In the fall of 1918, the area experienced a devastating influenza epidemic. Rapidly sweeping through the small towns the epidemic peaked by October, with many families suffering the loss of infants, children, and young adults to the crisis. Saint Michael’s, which normally saw an average of 15 funerals per year, recorded 56 deaths that year, with 32 occurring in October alone. Neighbors witnessed the deceased being transported through Mont Clare to the cemetery by horse-drawn funeral coaches on a daily basis. Public officials ordered churches, schools and all public gathering places closed, to prevent further spread of the virus. Because church funerals were not permitted, a simple interment at the grave site would suffice.

Pastoral stability came to Saint Michael’s in 1919, with the arrival of Father Alexander Kossey. A married priest, he would raise his family of thirteen children in Mont Clare, remaining the pastor until 1937.

In spite of a world war, an epidemic, and internal unrest within the Exarchate, Saint Michael’s would continue to show growth. Baptismal records list over 500 infants receiving the Mysteries over the next decade.

A major remodeling project that began in the early 1920’s changed the small church into what would be referred to as “one of the finest Greek Catholic edifices in this section.” A choir loft was added and the sanctuary expanded, covering several early grave sites. A brick facade was added, with a bell tower and three copper cupolas. Although there are no written records, we can speculate that the iconostas was added at the turn of the century. The signature of artist Stephen Haegedus, Trenton, NJ, with a possible date of 1902 can be found at the base of both the painting of Saint Michael and Saint Nicholas. Further examination of the iconostas reveal names of church officers, perhaps donors, added to the paintings. A search of church death records places the date of these donations as prior to 1915. The handcrafted tabernacle, a miniature replica of the church, was created by parishioner George Minoske. This tabernacle continues to house the Holy Eucharist on the church altar to this day.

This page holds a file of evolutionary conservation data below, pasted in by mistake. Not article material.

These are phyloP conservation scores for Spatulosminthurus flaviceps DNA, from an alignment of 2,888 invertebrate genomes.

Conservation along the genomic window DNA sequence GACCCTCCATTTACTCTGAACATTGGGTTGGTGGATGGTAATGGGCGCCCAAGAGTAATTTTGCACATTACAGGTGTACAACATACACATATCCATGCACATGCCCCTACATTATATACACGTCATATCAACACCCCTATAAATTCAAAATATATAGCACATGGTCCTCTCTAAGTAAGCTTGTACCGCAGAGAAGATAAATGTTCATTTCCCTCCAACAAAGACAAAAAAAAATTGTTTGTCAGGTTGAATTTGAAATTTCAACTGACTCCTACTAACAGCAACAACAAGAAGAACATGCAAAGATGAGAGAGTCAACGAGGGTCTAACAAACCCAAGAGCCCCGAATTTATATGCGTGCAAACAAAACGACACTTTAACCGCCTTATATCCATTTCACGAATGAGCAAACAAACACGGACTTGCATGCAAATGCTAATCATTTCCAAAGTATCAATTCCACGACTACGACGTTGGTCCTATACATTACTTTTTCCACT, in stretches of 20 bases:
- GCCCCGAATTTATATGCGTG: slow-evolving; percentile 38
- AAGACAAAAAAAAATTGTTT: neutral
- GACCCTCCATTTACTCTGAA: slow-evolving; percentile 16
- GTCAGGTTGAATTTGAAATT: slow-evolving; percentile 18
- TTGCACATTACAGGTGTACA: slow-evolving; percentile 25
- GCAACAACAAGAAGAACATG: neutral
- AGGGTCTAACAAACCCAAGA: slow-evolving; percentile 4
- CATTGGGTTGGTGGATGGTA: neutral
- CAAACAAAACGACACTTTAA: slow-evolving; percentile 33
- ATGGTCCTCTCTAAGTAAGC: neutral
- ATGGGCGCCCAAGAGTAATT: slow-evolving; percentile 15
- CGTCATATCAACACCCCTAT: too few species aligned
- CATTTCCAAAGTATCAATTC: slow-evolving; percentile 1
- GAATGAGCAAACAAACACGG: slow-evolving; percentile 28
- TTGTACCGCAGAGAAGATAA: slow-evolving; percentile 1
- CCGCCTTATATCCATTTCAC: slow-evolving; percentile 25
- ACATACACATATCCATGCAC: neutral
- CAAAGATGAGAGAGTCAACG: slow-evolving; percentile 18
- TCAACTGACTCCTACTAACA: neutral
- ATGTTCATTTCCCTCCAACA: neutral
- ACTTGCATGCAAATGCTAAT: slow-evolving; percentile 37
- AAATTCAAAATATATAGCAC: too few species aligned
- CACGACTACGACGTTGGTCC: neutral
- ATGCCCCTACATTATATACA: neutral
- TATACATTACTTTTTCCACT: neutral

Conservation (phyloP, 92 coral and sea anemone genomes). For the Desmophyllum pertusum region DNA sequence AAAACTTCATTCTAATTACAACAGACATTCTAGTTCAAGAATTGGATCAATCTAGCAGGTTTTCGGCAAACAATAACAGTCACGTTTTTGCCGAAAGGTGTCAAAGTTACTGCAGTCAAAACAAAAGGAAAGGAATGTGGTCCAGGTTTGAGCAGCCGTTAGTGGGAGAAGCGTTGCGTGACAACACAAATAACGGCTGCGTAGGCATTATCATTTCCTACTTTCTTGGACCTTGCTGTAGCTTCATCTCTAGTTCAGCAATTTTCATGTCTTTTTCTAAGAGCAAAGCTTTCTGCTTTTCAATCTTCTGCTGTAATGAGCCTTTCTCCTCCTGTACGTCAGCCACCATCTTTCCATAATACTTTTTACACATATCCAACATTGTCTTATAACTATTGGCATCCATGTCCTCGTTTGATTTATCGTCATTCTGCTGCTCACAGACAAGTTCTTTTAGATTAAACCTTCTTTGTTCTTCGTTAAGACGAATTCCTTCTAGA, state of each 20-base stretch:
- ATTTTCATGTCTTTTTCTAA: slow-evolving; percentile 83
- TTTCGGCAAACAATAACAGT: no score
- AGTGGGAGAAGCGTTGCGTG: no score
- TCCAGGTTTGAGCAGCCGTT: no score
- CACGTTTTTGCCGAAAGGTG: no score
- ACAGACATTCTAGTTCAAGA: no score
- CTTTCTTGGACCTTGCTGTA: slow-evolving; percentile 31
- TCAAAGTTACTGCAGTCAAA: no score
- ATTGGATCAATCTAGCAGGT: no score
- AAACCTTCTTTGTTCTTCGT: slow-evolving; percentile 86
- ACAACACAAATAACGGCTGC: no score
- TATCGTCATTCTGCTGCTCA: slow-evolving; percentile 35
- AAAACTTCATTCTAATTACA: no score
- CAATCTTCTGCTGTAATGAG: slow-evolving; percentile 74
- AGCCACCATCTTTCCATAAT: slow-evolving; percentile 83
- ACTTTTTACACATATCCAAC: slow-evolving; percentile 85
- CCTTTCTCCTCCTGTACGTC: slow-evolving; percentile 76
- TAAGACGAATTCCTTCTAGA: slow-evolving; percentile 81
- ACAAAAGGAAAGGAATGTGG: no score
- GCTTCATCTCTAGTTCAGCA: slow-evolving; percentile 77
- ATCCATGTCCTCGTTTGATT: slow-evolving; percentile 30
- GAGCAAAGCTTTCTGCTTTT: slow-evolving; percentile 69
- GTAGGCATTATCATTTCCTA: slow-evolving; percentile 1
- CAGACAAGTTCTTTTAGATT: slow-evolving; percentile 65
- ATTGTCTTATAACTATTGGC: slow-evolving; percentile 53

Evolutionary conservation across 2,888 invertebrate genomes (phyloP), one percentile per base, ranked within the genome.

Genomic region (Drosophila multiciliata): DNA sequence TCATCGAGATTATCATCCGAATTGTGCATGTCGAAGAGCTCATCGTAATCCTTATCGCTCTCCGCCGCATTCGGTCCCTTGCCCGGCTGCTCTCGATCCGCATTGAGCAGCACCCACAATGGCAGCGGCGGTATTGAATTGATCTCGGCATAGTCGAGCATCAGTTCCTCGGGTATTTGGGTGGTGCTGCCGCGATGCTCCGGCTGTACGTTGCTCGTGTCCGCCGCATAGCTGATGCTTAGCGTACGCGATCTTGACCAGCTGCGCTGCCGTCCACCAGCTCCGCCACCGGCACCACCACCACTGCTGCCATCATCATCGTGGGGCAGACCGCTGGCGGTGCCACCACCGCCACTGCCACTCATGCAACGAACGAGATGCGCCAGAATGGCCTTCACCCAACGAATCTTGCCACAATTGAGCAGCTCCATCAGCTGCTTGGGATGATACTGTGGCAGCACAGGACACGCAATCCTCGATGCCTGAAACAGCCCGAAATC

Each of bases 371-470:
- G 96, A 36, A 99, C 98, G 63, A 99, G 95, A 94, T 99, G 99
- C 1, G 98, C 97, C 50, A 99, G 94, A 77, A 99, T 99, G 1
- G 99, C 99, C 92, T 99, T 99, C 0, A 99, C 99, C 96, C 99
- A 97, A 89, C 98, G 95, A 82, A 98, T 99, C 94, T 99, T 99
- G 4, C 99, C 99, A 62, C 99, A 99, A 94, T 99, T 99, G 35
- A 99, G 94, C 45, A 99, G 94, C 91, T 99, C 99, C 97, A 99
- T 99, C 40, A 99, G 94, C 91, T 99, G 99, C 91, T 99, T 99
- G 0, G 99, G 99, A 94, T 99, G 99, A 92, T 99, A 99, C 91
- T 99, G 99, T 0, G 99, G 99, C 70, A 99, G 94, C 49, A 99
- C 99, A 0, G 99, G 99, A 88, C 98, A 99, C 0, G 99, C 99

The Reverend Eugene Homicesko of Trenton, New Jersey, and Father Kossey blessed the marble cornerstone on the new church facade on August 12, 1923. At this time, a copper box containing a document listing names of all project contributors was placed into the hollowed interior of the cornerstone. The stone was then sealed in the brickwork “to remain untouched, as long as the church stands.”


1924, The First Bishop of the Exarchate of Pittsburgh

The Reverend Basil Takach was consecrated Titular Bishop of Zela on Pentecost Sunday, 1924 at the Vatican. He was appointed first bishop of the newly established Exarchate of Pittsburgh and dispatched to the United States in June of that year. Though the papal bull stipulated that his episcopal see would be based in New York, Bishop Takach preferred to set up residence in Pittsburgh, Pennsylvania.

1924, The Newly Remodeled Church Is Dedicated

Bishop Takach made a pastoral visit to Saint Michael’s in September 1924, to dedicate the newly remodeled church. According to newspaper accounts, “the ceremony was preceded by a street parade of 3,000 marchers. The parade traversed the principal thoroughfares of Phoenixville and Mont Clare…The procession moved promptly at 8:30 A.M. and with three bands of music in line, including a boys band, was witnessed by hundreds of people who lined the sidewalks.” Dedication ceremonies and the Celebration of the Divine Liturgy followed the parade. During the ceremony, Bishop Takach blessed the church bells, which were housed in wooden frames on the lawn of the school. The three bells were later lifted into the tower by crane. Each church bell was baptized and given a name. Inscriptions engraved on our bells reveal the large bell to read “My name is NICHOLAS. The faithful of the Greek Catholic Church of Saint Michael the Archangel, Mont Clare, PA, purchased and donated me in memory of the Twenty-fifth Anniversary Jubilee, 1922.” The medium sized bell reads “MICHAEL This bell was offered by the Greek Catholic Rusin Church of Saint Michael, 1900.” The small bell is inscribed “My name is ANDREW. The faithful of the Greek Catholic Church of Saint Michael the Archangel of Mont Clare, PA purchased and donated me in 1923.”